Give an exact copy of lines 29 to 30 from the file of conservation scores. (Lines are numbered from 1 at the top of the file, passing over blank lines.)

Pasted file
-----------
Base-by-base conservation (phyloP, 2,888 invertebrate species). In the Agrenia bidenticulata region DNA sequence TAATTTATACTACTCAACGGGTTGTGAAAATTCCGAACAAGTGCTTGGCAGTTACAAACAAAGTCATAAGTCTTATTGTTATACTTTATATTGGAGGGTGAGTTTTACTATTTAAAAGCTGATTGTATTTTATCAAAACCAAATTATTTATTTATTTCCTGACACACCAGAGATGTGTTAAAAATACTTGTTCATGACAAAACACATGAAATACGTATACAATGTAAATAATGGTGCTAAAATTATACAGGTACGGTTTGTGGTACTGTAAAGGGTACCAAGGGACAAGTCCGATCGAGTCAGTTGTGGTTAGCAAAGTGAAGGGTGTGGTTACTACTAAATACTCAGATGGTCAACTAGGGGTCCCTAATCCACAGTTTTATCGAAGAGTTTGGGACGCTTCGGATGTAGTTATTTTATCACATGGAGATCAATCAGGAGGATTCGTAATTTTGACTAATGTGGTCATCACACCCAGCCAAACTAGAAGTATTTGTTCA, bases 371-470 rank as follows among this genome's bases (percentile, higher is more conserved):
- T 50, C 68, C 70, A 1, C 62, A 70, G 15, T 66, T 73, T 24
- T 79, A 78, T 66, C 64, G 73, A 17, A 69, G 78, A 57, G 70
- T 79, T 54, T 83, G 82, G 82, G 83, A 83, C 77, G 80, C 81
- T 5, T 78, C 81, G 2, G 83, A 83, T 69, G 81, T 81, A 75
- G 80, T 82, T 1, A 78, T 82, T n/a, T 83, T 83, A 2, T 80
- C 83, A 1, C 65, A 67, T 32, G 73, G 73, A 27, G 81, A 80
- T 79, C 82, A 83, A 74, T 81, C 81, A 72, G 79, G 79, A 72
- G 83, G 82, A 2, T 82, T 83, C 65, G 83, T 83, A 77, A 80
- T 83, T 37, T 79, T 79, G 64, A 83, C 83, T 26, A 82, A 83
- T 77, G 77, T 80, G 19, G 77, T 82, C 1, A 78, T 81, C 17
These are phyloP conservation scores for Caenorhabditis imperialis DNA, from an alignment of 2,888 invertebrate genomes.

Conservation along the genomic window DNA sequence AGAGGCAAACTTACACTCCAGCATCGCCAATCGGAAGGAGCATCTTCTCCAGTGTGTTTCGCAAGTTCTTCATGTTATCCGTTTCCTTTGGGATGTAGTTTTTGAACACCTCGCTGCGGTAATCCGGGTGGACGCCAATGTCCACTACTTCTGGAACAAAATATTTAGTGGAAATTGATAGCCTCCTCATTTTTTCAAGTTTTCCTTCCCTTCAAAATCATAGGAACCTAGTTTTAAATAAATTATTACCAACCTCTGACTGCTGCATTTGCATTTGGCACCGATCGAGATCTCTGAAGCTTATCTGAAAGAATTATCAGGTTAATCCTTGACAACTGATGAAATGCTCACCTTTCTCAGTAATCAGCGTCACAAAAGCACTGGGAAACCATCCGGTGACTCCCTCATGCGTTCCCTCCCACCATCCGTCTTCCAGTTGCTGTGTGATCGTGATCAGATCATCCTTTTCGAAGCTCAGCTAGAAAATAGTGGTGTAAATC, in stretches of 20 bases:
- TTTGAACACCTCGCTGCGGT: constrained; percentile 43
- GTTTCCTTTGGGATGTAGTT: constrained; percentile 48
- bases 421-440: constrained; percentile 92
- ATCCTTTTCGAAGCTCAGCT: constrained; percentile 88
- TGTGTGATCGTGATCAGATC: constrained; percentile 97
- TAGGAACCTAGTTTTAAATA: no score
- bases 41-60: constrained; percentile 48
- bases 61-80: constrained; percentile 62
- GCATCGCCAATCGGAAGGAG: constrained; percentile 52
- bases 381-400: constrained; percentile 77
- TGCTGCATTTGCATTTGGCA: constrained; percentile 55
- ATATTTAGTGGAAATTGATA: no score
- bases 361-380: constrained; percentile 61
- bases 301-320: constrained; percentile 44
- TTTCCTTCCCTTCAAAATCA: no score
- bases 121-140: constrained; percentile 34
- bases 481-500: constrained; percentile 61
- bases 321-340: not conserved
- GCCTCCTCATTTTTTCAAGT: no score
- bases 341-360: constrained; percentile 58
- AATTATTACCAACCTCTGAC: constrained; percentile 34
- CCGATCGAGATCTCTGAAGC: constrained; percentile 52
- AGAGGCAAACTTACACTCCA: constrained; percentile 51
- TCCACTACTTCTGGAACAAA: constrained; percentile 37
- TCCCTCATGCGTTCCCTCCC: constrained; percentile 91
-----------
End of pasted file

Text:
- bases 121-140: constrained; percentile 34
- bases 481-500: constrained; percentile 61